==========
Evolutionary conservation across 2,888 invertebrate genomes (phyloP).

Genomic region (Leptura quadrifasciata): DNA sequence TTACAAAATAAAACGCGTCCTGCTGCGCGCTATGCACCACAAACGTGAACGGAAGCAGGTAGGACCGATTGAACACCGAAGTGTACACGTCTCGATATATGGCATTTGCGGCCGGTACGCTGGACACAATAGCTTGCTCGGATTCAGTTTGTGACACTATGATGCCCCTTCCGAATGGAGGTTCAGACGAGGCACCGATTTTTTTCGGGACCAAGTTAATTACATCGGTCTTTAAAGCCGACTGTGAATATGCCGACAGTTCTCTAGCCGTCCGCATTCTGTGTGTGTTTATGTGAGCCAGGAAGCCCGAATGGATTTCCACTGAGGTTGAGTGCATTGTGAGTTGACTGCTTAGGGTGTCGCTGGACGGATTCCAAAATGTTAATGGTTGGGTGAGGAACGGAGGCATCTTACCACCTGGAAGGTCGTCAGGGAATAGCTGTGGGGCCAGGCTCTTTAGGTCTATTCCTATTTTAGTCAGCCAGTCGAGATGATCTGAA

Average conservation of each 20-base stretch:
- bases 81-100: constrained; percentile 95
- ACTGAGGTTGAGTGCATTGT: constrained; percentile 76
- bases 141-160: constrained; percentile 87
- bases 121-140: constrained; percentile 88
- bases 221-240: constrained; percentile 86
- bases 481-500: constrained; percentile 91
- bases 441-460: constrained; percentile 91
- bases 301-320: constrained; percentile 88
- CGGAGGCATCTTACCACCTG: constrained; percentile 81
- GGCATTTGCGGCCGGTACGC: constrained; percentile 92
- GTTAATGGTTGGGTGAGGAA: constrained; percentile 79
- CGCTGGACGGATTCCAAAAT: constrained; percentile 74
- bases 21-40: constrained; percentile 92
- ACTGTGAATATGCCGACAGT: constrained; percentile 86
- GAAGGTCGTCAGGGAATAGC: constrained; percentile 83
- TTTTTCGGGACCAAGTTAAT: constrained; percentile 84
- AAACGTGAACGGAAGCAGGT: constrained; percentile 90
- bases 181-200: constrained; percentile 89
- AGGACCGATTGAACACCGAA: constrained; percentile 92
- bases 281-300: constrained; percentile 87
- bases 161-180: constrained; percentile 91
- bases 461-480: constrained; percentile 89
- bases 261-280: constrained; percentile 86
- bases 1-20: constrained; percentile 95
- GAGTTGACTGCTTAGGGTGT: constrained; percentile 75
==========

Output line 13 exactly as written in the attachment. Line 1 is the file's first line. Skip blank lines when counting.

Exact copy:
- GGCATTTGCGGCCGGTACGC: constrained; percentile 92